Moot court tests a student's written and oral advocacy skills in competitions representing a case on appeal before an intermediate court or a court of last resort.
Each year students are selected to compete with schools from across the nation and around the world in such diverse subject areas as: International law, Constitutional law, Criminal procedure, Intellectual property and more.
McGeorge competes in 12 or more appellate competitions per year. Day students are eligible to compete during their third year while evening students are eligible in their third and fourth years. Additionally, second-year students are eligible to apply to be research assistants for the competition teams. These students help the competition teams with legal research of the issues, including analysis of relevant case law and statutes.
Applicants are judged by: their grades in their written and oral advocacy courses, their work on law review, their overall GPA, and in some cases, an audition. Successful applicants become members of the Moot Court Honors Board for the following academic year. Most Moot Court Honors Board members will compete in two competitions and will be responsible for committee work to further the goals of the Board. This committee work includes organizing and running the First Year Moot Court Competition.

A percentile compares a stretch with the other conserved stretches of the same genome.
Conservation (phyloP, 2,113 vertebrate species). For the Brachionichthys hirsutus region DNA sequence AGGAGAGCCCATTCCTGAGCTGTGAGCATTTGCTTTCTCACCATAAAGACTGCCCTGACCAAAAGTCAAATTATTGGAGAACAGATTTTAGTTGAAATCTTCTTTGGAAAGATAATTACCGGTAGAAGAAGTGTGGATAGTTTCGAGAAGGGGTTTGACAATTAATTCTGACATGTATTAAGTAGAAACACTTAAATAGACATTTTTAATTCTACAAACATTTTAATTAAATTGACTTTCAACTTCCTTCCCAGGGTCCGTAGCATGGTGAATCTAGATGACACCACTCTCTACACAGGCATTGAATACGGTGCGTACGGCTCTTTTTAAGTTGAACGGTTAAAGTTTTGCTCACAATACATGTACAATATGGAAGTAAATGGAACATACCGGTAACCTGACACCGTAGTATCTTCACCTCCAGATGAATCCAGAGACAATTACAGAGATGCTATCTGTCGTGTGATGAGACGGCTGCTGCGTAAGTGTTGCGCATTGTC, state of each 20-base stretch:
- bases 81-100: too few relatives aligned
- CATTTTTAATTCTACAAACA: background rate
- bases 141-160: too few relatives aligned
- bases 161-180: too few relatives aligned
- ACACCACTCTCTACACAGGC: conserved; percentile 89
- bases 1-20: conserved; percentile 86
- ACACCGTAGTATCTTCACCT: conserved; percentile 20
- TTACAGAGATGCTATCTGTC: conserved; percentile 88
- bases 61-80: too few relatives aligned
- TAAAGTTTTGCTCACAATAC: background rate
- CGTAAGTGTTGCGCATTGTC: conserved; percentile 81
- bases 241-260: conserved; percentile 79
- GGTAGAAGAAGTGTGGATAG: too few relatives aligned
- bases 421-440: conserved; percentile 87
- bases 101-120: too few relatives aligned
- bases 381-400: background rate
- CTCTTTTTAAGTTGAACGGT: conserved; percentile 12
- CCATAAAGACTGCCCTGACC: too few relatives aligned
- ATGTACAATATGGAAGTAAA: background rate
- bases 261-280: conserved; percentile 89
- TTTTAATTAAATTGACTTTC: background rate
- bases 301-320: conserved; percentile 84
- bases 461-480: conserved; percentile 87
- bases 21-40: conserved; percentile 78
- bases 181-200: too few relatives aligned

All first-year students are eligible to compete in the First Year Moot Court Competition held at McGeorge in the spring of each year. Finally, students, faculty, and staff who wish to stay informed about moot court competitions and application deadlines can be members-at-large.
Each spring, the Moot Court Honors Board organizes a moot court competition for first year law students.
Students prepare a short “brief” consisting of a complete argument on a single issue and deliver a short oral argument. The moot case is delivered as a “closed universe” problem meaning that all relevant authority is given to the student. The case involves an issue in torts, contracts or criminal law.
The preliminary rounds of oral argument are delivered before student judges–typically members of the Moot Court Honors Board. Students who score highly on their brief and oral argument advance to the final round which is judged by a panel of faculty members. Awards are given for top briefs, top oral argument and top combined scores.
The First Year Moot Court Competition provides an early appellate advocacy experience and is a great way to prepare for the required second year Global Lawyering Skills class. It is also the best way to put advocacy skills on display to students and faculty who will be influential in selecting future research assistants and moot court competitors.
For more information on the Moot Court First Year Competition, email Professor Ed Telfeyan.